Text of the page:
Following World War 2, the duo reunited and, despite an early slump due to the post-war boom that saw too much product and not enough shelf space, they eventually rebounded, creating the "romance" comics genre, and had another MILLION-seller on their hands. Publishers Kirby's work appeared in during this time included Harvey, J.C. Penney Co., Hillman, Crestwood and Prize. Things only took a wrong turn when they decided to start THEIR OWN company-- Mainline-- which, tragically, fell victim to the early-50's WITCH-HUNT spurred on by crackpot psychiatrist Frederic Wetham's ham-fisted "expose" book, "Seduction Of The Innocent", which tried to blame all juvenile delinquency on... COMIC-BOOKS.
After Joe Simon decided to get out of comics (for awhile), Kirby scrambed to find what work he could. In late 1956 he wound up doing some for the last place he ever wanted to be again-- Martin Goodman's Marvel Comics. Before long he found more at National / DC, and in addition to HOUSE OF MYSTERY stories, revamped the dull-as-dirt Green Arrow. He also created a new "adventure team" in the form of CHALLENGERS OF THE UNKNOWN. It became a hit, especially when science-fiction artist Wally Wood began doing the inks. This is turn led to an opportunity that must have seemed too good to turn down, a chance to do a science-fiction newspaper strip-- SKY MASTERS OF THE SPACE FORCE, also with Wood on inks. The deal proved a bad one, and led to a lawsuit over a "finder's fee" payment. The result was all of Kirby's DC work vanished overnight, and he found himself forced to return to Marvel, which was on the verge of shutting down following a disastrous distribution debacle.
From the first, spurred on by desperation and a belief in his own powers of creativity, Kirby urged his editor to try reviving costumed heroes as he'd done with the CHALLENGERS. Instead, he spent the next couple years doing mostly westerns and giant-monster stories. Finally, in mid-1961, publisher Goodman, no doubt seeing the success of rival DC's revivals of THE FLASH, GREEN LANTERN and JUSTICE LEAGUE OF AMERICA, gave the okay. (Goodman always imitated what someone else was already having success with.)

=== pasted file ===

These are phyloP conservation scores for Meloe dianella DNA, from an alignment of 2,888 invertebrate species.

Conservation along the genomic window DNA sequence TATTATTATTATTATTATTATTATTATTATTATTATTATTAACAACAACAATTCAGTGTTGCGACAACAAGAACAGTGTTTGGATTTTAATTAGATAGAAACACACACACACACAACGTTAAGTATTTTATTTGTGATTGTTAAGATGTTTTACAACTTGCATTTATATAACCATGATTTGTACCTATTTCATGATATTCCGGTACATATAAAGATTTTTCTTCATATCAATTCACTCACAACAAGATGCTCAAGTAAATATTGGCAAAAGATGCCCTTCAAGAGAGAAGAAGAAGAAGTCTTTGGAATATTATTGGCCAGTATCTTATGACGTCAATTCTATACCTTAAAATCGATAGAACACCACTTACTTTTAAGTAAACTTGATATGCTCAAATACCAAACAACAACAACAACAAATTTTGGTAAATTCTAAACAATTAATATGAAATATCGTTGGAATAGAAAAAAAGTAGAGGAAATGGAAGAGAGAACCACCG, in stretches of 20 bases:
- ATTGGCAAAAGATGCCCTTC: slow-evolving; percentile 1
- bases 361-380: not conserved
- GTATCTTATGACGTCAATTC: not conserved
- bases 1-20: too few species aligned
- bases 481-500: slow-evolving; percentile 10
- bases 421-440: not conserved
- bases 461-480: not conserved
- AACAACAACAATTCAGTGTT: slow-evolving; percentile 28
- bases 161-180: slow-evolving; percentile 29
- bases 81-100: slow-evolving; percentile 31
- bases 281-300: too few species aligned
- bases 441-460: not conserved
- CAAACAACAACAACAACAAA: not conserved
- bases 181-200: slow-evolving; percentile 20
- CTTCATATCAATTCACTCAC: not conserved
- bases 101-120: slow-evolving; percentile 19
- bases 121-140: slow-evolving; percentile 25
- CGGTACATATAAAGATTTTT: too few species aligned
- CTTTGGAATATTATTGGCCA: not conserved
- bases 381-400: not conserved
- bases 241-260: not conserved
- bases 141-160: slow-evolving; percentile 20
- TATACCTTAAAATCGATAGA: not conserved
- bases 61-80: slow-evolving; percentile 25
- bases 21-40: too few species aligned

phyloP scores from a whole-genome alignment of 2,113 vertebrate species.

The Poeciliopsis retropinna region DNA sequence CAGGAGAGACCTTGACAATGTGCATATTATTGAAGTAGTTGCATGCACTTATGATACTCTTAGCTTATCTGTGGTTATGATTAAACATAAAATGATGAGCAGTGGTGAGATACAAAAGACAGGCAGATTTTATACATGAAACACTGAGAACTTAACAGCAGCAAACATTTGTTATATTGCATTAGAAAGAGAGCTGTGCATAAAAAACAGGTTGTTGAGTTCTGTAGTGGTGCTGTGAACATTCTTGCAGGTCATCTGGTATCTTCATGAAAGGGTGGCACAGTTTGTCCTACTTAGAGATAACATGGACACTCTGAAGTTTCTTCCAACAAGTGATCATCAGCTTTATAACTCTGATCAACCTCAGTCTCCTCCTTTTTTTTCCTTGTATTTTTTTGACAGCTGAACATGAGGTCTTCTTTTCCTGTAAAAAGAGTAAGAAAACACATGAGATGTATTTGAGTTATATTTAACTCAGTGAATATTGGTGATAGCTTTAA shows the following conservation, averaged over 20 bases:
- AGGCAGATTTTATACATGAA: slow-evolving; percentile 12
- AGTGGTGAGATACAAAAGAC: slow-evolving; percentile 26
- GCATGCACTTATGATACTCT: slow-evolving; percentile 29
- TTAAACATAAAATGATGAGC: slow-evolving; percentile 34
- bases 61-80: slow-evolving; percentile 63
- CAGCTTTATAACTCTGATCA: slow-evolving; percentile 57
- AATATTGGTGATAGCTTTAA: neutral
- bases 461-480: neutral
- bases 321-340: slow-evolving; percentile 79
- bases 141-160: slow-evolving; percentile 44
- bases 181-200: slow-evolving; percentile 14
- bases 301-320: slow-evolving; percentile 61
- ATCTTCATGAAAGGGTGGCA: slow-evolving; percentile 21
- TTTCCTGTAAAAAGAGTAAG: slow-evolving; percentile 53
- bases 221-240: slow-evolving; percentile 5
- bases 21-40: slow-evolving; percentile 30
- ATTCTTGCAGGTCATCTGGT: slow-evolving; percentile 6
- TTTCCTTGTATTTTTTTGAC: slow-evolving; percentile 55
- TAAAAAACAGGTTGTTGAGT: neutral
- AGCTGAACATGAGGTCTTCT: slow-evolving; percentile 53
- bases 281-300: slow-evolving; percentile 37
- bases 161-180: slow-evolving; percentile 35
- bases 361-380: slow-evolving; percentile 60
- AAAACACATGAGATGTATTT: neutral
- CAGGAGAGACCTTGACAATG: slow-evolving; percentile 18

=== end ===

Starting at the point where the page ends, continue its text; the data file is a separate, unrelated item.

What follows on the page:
The result managed to combine, in one title, costumed heroes, giant monsters, and the "kid gang" and "smartass teen humor" formula Kirby had used so many times before (only, like CHALLENGERS, with adults-- albeit ones who often acted like kids). Somehow, it wasn't QUITE like anything that had been seen before. For many comics fans, THE FANTASTIC FOUR would become the one series Jack Kirby was MOST associated with out of his entire long career!
FANTASTIC FOUR 1 / art by Jack Kirby & George Klein (November 1961)
FANTASTIC FOUR 3 / art by Jack Kirby & Sol Brodsky (March 1962)
FANTASTIC FOUR 9 / art by Jack Kirby & Dick Ayers (December 1962)
I figured with Nick Simon's Silver Age Marvel site down for the forseeable future, I might as well start posting some more of my "restorations" here, since, at the moment, this is the only place most people are gonna have a chance to see 'em.
One of the great unsung heroes of early-60's Marvel was Stan Goldberg, who back then, colored pretty much EVERY book they put out! While the extremely primitive technical conditions (and uncaring people at the engravers) did no service to most of the interiors, Goldberg somehow managed to work miracles on the covers, and for the most part, HIS color work has never even been attempted in reprints. But here it is, in all its original scanned-in / Photoshop cleaned-up glory!!!
(4-8-2013) I just dug out the files for these and have begun doing ADDITIONAL clean-ups. So if you've come here before, these are going to look BETTER than they did before! (Pass it on...)
(8-20-13) I decided to go back and add a text intro as I'd done with my DAREDEVIL section and the various later pages of the FOURTH WORLD section. It seemed called for, given the crucial and pivotal nature of the FF series.
Artwork (C) Marvel Comics
Raw scans supplied by Barry Pearl
Scan of FF #3 rejected version from FANTASTIC FOUR #224 (Nov'80)
Restorations by Henry R. Kujawa